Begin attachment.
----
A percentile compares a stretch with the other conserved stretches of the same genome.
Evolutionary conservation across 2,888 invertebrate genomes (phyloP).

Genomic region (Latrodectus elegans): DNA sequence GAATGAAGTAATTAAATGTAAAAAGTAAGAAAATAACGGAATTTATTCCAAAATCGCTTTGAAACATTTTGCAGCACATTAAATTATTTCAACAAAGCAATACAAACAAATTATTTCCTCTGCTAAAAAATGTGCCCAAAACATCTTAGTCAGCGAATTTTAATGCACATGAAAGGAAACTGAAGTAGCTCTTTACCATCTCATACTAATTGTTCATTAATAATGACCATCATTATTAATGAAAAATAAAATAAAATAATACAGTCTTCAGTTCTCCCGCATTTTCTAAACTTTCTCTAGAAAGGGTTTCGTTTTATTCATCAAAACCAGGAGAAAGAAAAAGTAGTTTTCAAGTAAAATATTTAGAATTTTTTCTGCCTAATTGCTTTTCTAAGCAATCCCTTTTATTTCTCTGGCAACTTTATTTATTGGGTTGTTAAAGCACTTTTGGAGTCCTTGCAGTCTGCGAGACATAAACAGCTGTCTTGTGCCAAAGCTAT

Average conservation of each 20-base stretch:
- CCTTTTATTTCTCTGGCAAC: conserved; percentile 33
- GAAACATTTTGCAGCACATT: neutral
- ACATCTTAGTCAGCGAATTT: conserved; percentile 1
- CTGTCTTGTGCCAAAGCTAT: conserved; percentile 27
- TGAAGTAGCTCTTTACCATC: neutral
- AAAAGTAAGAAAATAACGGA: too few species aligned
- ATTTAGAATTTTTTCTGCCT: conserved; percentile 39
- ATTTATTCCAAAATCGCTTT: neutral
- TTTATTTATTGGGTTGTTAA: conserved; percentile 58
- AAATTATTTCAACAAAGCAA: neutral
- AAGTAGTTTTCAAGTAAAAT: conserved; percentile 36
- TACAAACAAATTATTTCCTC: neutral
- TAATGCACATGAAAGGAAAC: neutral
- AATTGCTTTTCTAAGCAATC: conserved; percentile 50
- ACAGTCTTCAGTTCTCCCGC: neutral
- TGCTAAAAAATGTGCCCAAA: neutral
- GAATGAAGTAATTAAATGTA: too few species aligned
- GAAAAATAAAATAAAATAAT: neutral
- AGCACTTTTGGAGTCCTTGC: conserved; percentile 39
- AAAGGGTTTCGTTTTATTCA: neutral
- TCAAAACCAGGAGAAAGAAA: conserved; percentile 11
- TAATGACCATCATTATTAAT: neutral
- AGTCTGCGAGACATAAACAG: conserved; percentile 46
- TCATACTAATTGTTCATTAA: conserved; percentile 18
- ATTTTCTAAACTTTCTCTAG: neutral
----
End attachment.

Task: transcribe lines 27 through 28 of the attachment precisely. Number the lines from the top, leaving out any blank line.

- AGTCTGCGAGACATAAACAG: conserved; percentile 46
- TCATACTAATTGTTCATTAA: conserved; percentile 18